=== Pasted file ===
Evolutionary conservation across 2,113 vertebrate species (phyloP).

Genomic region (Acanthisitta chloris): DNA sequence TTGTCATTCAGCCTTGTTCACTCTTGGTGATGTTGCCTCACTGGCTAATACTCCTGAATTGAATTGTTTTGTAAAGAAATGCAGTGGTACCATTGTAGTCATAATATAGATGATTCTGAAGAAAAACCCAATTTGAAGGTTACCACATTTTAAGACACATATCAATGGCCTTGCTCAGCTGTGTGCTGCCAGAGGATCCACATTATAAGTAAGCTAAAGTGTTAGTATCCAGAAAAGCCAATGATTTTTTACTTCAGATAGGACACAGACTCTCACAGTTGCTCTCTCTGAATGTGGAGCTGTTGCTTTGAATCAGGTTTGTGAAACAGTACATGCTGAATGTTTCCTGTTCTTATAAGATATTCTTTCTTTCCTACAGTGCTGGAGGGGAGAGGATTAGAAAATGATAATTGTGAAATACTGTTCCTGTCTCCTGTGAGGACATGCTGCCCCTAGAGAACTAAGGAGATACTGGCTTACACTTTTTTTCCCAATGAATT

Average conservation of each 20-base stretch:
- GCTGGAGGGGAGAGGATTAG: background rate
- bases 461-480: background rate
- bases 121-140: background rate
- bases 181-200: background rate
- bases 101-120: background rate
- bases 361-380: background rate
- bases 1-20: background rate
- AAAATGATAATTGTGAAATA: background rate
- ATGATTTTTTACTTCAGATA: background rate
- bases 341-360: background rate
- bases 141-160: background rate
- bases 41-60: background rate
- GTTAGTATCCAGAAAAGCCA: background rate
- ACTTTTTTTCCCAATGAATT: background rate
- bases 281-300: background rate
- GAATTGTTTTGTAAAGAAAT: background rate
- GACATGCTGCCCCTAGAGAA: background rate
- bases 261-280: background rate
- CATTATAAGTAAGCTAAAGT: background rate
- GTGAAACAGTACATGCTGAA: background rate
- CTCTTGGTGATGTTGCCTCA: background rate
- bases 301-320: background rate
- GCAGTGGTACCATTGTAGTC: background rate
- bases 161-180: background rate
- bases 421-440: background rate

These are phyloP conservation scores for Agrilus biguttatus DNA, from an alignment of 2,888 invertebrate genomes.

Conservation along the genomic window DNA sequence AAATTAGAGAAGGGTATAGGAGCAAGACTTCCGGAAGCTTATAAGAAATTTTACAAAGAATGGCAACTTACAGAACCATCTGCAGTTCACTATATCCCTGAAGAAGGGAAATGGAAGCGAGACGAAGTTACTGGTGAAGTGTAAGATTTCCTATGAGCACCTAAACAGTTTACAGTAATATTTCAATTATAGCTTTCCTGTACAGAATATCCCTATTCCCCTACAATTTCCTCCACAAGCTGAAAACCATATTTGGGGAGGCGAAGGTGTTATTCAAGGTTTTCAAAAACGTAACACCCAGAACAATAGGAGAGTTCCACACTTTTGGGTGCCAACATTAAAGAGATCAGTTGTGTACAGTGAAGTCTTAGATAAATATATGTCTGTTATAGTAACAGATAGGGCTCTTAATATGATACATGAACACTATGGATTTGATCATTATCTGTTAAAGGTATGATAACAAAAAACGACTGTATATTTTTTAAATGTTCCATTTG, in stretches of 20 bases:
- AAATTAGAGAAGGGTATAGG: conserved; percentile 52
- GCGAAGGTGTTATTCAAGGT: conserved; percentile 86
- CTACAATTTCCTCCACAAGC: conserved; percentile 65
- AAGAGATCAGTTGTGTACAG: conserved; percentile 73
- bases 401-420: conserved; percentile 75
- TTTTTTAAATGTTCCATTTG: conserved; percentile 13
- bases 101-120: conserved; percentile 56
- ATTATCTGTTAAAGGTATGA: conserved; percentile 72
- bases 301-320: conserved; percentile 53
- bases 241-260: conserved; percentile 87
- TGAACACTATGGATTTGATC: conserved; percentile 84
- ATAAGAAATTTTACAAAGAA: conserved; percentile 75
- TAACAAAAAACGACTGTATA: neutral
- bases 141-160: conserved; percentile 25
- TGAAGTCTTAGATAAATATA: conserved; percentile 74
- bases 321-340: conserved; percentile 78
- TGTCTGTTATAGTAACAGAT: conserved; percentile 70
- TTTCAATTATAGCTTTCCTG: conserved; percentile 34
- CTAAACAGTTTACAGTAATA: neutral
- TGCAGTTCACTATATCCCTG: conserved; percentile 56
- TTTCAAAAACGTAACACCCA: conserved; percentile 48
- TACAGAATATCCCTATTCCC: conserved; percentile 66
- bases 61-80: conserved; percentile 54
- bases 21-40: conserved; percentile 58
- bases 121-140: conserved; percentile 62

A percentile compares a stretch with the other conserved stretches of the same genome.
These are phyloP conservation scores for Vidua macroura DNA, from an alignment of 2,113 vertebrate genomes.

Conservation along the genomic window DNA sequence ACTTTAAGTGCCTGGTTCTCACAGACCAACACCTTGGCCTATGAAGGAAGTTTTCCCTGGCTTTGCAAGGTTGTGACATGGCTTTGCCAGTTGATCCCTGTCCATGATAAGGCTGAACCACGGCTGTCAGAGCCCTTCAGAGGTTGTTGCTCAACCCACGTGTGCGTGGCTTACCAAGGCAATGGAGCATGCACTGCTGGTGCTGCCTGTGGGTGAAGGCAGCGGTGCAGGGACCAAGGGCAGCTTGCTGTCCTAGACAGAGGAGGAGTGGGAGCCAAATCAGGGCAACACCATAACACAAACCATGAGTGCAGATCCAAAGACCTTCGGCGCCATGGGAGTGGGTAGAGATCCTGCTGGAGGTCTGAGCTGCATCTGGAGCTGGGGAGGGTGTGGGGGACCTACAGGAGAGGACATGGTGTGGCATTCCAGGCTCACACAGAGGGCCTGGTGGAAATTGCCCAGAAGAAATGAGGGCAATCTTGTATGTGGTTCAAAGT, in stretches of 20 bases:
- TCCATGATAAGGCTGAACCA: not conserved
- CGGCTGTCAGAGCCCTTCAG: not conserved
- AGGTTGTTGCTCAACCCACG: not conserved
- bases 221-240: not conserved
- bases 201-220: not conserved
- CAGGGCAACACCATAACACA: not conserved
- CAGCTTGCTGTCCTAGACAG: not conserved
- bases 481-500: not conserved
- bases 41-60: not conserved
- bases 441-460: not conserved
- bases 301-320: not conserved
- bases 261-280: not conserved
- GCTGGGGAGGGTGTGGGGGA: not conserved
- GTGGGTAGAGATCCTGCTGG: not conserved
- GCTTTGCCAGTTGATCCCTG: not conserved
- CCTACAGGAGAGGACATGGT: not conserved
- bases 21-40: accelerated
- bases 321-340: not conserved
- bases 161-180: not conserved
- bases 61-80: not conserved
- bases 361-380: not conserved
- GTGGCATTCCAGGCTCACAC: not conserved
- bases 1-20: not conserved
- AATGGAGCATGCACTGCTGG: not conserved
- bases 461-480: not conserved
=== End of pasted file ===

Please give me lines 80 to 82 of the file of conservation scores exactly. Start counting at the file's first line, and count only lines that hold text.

- GTGGCATTCCAGGCTCACAC: not conserved
- bases 1-20: not conserved
- AATGGAGCATGCACTGCTGG: not conserved